NOT YA. The title should’ve been the tell. Or possibly the mention of life as a third grader.

Is the book shelved as a “chapter book”? Then, no, you are not reading YA.

Most bookstores and libraries have sections labeled “Chapter Books” or “Juvenile Fiction.” If you are in this section, you are not reading YA. And yet, this continues to confuse many, many people. The Atlantic’s book coverage is so absurd that I’ve largely stopped paying attention to it, but everytime that outlet mentions YA, the amount of wrongness invariably makes me laugh out loud. But they are one of the worst offenders of this. They included Ramona Quimby, Age 8 (age 8, people—that should’ve been the first clue), Harriet the Spy (WTF, just WTF) and Little House on the Prairie as book featuring their favorite girl characters from from YA literature. No, just no.

Like I said, YA stands for “Young Adult,” not “Young Age.”

Was it on your third grade reading list? Nope, you’re not reading YA.

Yes, Flavorwire, I’m talking about you.  Good grief.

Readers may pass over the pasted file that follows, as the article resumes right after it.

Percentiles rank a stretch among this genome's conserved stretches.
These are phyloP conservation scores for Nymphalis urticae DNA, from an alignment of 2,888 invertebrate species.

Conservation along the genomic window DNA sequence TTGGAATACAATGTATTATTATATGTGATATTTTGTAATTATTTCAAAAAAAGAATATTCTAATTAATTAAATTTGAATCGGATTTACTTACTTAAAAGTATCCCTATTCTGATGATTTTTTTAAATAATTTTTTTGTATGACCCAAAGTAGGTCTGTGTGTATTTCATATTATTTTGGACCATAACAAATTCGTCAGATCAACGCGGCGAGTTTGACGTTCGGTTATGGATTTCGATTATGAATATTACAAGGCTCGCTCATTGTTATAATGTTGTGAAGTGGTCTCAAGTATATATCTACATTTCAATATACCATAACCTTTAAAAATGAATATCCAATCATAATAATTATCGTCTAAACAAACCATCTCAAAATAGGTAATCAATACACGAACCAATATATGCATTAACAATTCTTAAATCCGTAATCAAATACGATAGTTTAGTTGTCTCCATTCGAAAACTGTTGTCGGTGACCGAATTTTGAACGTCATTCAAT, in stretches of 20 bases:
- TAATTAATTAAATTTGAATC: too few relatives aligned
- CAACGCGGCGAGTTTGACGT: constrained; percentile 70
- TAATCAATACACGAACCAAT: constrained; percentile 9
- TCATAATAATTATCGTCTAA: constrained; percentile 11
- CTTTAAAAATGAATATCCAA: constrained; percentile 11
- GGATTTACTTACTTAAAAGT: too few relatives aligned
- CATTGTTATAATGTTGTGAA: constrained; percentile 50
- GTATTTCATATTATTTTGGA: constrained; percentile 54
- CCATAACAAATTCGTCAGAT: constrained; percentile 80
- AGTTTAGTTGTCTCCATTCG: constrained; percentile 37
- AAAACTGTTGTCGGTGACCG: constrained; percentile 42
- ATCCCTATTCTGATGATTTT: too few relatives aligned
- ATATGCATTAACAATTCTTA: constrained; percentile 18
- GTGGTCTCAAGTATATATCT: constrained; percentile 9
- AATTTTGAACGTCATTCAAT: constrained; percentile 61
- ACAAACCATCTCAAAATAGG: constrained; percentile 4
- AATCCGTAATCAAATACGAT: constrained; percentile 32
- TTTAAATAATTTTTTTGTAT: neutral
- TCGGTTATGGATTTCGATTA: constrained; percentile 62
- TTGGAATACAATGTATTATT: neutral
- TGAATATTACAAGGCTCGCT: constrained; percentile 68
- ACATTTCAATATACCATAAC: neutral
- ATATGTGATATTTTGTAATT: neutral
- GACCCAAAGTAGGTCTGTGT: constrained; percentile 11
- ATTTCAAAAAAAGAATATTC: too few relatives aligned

True Blood Snark-Cap - Episode 5.6: In the Beginning

I have some things to say about this season of True Blood.

Many, many things.

There is absolutely no reason for my inclusion of this image in this post. But that sort of makes sense given the inexplicable WTFery of this season.

First off, why oh why have they completely removed both Bill and Eric from Sookie’s world by enveloping them in the Authority world? The whole appeal of the show was the various entanglements of these three and now it’s just Bill and Eric wrapped up with this political stuff and Sookie angsting. It’s like they’re trying to actually be a mystery/adventure type show rather than the soapiness that it did really, really well. Where’s the drama? Where’s the smut? Come on…